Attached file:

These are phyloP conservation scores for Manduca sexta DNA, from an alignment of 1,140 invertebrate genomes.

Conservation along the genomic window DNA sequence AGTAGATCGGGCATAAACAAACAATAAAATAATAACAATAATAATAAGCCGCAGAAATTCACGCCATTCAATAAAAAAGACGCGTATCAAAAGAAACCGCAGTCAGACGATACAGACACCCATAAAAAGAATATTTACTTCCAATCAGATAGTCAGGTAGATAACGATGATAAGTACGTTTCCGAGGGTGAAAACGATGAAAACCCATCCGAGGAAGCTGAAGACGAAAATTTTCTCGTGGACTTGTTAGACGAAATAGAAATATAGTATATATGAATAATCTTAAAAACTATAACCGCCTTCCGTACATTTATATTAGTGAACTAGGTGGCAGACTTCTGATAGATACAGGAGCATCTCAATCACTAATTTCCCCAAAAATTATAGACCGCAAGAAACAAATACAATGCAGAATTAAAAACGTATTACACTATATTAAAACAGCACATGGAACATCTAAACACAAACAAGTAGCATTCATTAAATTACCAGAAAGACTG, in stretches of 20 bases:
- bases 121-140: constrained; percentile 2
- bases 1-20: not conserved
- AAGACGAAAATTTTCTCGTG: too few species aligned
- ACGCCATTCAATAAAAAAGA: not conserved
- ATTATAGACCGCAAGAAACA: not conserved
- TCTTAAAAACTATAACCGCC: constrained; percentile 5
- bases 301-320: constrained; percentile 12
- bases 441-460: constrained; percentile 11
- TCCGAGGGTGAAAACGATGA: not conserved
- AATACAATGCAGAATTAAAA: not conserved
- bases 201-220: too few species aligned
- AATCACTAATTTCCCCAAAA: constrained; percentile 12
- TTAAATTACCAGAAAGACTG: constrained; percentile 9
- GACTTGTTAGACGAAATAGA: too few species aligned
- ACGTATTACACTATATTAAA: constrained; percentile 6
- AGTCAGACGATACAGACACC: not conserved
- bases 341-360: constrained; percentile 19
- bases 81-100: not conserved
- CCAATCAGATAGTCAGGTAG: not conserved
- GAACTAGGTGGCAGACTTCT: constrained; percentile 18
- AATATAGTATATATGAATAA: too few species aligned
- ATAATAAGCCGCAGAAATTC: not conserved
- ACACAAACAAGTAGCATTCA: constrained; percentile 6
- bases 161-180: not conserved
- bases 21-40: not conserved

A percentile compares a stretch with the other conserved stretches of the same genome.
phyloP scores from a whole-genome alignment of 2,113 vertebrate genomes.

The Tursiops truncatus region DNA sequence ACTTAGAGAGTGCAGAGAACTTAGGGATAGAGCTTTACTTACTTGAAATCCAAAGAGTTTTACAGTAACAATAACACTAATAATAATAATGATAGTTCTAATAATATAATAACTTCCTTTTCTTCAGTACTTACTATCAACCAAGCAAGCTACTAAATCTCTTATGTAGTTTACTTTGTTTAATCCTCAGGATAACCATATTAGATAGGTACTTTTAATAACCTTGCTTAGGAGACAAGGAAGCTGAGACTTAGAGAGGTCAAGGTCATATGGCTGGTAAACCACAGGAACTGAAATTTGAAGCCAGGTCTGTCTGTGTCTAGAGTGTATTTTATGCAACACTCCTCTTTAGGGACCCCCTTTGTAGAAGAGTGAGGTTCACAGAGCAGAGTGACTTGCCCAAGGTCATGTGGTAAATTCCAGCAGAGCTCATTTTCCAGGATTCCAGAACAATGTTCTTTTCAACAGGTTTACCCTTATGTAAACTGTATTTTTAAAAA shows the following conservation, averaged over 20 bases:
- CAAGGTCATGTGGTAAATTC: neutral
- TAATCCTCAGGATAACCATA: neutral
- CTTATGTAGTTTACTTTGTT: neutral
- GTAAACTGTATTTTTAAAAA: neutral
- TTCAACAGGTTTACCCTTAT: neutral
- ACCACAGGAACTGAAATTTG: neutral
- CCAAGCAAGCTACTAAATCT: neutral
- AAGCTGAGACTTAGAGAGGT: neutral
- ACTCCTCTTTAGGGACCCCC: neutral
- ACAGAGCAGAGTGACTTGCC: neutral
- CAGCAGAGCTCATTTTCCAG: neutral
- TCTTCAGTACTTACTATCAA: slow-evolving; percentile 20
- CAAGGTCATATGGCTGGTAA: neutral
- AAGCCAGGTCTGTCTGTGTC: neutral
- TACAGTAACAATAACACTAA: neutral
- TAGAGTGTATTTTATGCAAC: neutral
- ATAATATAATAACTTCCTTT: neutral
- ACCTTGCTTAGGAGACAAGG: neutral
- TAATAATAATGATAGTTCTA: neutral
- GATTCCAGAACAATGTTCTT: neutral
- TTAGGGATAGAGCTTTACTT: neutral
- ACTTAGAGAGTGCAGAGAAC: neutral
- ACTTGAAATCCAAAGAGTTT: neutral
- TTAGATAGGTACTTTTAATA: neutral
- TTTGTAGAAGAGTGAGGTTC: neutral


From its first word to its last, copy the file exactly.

These are phyloP conservation scores for Manduca sexta DNA, from an alignment of 1,140 invertebrate genomes.

Conservation along the genomic window DNA sequence AGTAGATCGGGCATAAACAAACAATAAAATAATAACAATAATAATAAGCCGCAGAAATTCACGCCATTCAATAAAAAAGACGCGTATCAAAAGAAACCGCAGTCAGACGATACAGACACCCATAAAAAGAATATTTACTTCCAATCAGATAGTCAGGTAGATAACGATGATAAGTACGTTTCCGAGGGTGAAAACGATGAAAACCCATCCGAGGAAGCTGAAGACGAAAATTTTCTCGTGGACTTGTTAGACGAAATAGAAATATAGTATATATGAATAATCTTAAAAACTATAACCGCCTTCCGTACATTTATATTAGTGAACTAGGTGGCAGACTTCTGATAGATACAGGAGCATCTCAATCACTAATTTCCCCAAAAATTATAGACCGCAAGAAACAAATACAATGCAGAATTAAAAACGTATTACACTATATTAAAACAGCACATGGAACATCTAAACACAAACAAGTAGCATTCATTAAATTACCAGAAAGACTG, in stretches of 20 bases:
- bases 121-140: constrained; percentile 2
- bases 1-20: not conserved
- AAGACGAAAATTTTCTCGTG: too few species aligned
- ACGCCATTCAATAAAAAAGA: not conserved
- ATTATAGACCGCAAGAAACA: not conserved
- TCTTAAAAACTATAACCGCC: constrained; percentile 5
- bases 301-320: constrained; percentile 12
- bases 441-460: constrained; percentile 11
- TCCGAGGGTGAAAACGATGA: not conserved
- AATACAATGCAGAATTAAAA: not conserved
- bases 201-220: too few species aligned
- AATCACTAATTTCCCCAAAA: constrained; percentile 12
- TTAAATTACCAGAAAGACTG: constrained; percentile 9
- GACTTGTTAGACGAAATAGA: too few species aligned
- ACGTATTACACTATATTAAA: constrained; percentile 6
- AGTCAGACGATACAGACACC: not conserved
- bases 341-360: constrained; percentile 19
- bases 81-100: not conserved
- CCAATCAGATAGTCAGGTAG: not conserved
- GAACTAGGTGGCAGACTTCT: constrained; percentile 18
- AATATAGTATATATGAATAA: too few species aligned
- ATAATAAGCCGCAGAAATTC: not conserved
- ACACAAACAAGTAGCATTCA: constrained; percentile 6
- bases 161-180: not conserved
- bases 21-40: not conserved

A percentile compares a stretch with the other conserved stretches of the same genome.
phyloP scores from a whole-genome alignment of 2,113 vertebrate genomes.

The Tursiops truncatus region DNA sequence ACTTAGAGAGTGCAGAGAACTTAGGGATAGAGCTTTACTTACTTGAAATCCAAAGAGTTTTACAGTAACAATAACACTAATAATAATAATGATAGTTCTAATAATATAATAACTTCCTTTTCTTCAGTACTTACTATCAACCAAGCAAGCTACTAAATCTCTTATGTAGTTTACTTTGTTTAATCCTCAGGATAACCATATTAGATAGGTACTTTTAATAACCTTGCTTAGGAGACAAGGAAGCTGAGACTTAGAGAGGTCAAGGTCATATGGCTGGTAAACCACAGGAACTGAAATTTGAAGCCAGGTCTGTCTGTGTCTAGAGTGTATTTTATGCAACACTCCTCTTTAGGGACCCCCTTTGTAGAAGAGTGAGGTTCACAGAGCAGAGTGACTTGCCCAAGGTCATGTGGTAAATTCCAGCAGAGCTCATTTTCCAGGATTCCAGAACAATGTTCTTTTCAACAGGTTTACCCTTATGTAAACTGTATTTTTAAAAA shows the following conservation, averaged over 20 bases:
- CAAGGTCATGTGGTAAATTC: neutral
- TAATCCTCAGGATAACCATA: neutral
- CTTATGTAGTTTACTTTGTT: neutral
- GTAAACTGTATTTTTAAAAA: neutral
- TTCAACAGGTTTACCCTTAT: neutral
- ACCACAGGAACTGAAATTTG: neutral
- CCAAGCAAGCTACTAAATCT: neutral
- AAGCTGAGACTTAGAGAGGT: neutral
- ACTCCTCTTTAGGGACCCCC: neutral
- ACAGAGCAGAGTGACTTGCC: neutral
- CAGCAGAGCTCATTTTCCAG: neutral
- TCTTCAGTACTTACTATCAA: slow-evolving; percentile 20
- CAAGGTCATATGGCTGGTAA: neutral
- AAGCCAGGTCTGTCTGTGTC: neutral
- TACAGTAACAATAACACTAA: neutral
- TAGAGTGTATTTTATGCAAC: neutral
- ATAATATAATAACTTCCTTT: neutral
- ACCTTGCTTAGGAGACAAGG: neutral
- TAATAATAATGATAGTTCTA: neutral
- GATTCCAGAACAATGTTCTT: neutral
- TTAGGGATAGAGCTTTACTT: neutral
- ACTTAGAGAGTGCAGAGAAC: neutral
- ACTTGAAATCCAAAGAGTTT: neutral
- TTAGATAGGTACTTTTAATA: neutral
- TTTGTAGAAGAGTGAGGTTC: neutral